In 1671, thanks to the efforts of the Armenian Archbishop Mykola Torosevych, monks of the Roman Catholic Order of the Teatyns came to Lviv from Rome. The same year, Mykola Torosevych transferred part of the monastic cells to the Teatyns Fathers, leaving the church and cemetery to the Armenian Catholics. In the received buildings of the monastery, Teatyns opened their own educational institution, the so-called “papal college” – a theological seminary for the education of Armenian youth.

During the siege of the city by the Turks in 1672, the church and monastery premises were severely damaged by fire and were thoroughly rebuilt and renovated after.

Over time, the number of students in the college increased so much that in 1738 the Teatyns began the construction of a new building down the High Castle in 6 Kryvonosa Street. At the same time, in 1744 the church and monastery premises were reconstructed (architect Bernard Meretyn).

After moving to a new building in 1747, the Teatyns sold the monastery at the Church of the Holy Cross to the monks of the Lazarist Order, also known as Missionaries. In 1769 the missionaries also occupied the church of the Holy Cross. Gabriel Vartanovych was the last Armenian priest of the church.

Under the secularization reform of the Austrian Emperor Joseph II in 1782, the Order of Missionaries was abolished and the missionary monks were evicted.

During the secularization reform of the Austrian Emperor Joseph II in 1782, the missionary order was abolished and the missionary monks were evicted, and in the former monastery a hospital was set up. And then in 1824 barracks and a garrison military prison known as Zamarstynivska were built.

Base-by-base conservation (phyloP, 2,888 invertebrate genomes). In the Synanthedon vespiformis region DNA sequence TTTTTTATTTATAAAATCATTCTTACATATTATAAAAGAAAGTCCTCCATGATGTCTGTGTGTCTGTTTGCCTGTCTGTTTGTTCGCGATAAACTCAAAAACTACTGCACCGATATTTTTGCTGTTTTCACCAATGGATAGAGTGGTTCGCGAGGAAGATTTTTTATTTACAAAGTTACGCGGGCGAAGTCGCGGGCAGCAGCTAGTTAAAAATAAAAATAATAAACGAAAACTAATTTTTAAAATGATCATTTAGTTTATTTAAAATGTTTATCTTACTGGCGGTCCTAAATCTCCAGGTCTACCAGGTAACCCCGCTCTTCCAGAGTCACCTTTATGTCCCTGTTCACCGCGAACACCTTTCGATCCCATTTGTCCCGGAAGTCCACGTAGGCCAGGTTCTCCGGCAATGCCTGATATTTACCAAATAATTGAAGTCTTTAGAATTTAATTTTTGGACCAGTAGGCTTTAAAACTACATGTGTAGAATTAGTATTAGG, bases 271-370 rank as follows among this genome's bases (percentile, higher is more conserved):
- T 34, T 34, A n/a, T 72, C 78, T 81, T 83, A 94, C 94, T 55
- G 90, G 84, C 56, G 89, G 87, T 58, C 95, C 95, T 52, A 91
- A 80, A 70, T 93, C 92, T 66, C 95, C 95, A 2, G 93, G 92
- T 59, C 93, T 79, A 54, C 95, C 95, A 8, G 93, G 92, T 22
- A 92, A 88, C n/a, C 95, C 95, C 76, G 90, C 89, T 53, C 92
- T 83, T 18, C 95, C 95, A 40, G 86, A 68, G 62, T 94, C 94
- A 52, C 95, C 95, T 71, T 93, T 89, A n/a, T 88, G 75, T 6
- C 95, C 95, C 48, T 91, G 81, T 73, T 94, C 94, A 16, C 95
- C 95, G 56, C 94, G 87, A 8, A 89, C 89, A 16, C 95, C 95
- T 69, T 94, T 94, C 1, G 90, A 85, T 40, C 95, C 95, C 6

The Church of the Holy Cross, which was in the courtyard of the former monastery, was changed into a military chapel, and the Church of St. Casimir (located on the territory of Lviv State University of Internal Affairs in 1 Kryvonosa Street) was rebuilt into a garrison court. After a new, so-called Great Barracks Building was built nearby (now 7 Zamarstynivska Street), a military court with its own prison was placed there.

Under Soviet rule, the prison in 9 Zamarstynivska Street was named NKVD Prison № 2, and the chapel was closed. On June 26, 1941, before the escape of NKVD from Lviv, mass executions of detainees took place in the prison - most of the more than half a thousand prisoners were killed by the prison guards. On the morning of June 28, 1941, before the escape of NKVD from Lviv mass executions of prisoners took place in the prison. More than half a thousand prisoners were killed by the prison guards. On the morning of June 28, 1941, after the prison guards escaped, Lviv residents released 65 men and 5 women from the cells, those whom NKVD did not manage to destroy.

Architecture

On the plan, the temple is single-nave of an elongated semicircular apse with a rectangular porch. The building is made of brick and stone, plastered. The eastern and western facades are decorated with pediments. A cantilever frieze is placed under the massive cornice. Lancet Gothic windows are decorated with profiled frames. The interior of the nave is covered with cross vaults with rosettes at the intersection of the groups; the original stone columns, pointed arches, portals, vaults have been preserved. The former monastery buildings are located around the temple. The church is a monument of sacred architecture of the late Renaissance, which has preserved some forms of Gothic.

Temple today

Today the Church of the Exaltation of the Holy Cross is used alternately for liturgies by Greek Catholic and Orthodox communities of Lviv. And the territory on 9 Zamarstynivska Street belongs to Lviv State University of Internal Affairs. Here is Law Faculty of Lviv State University of Internal Affairs.

Interesting Facts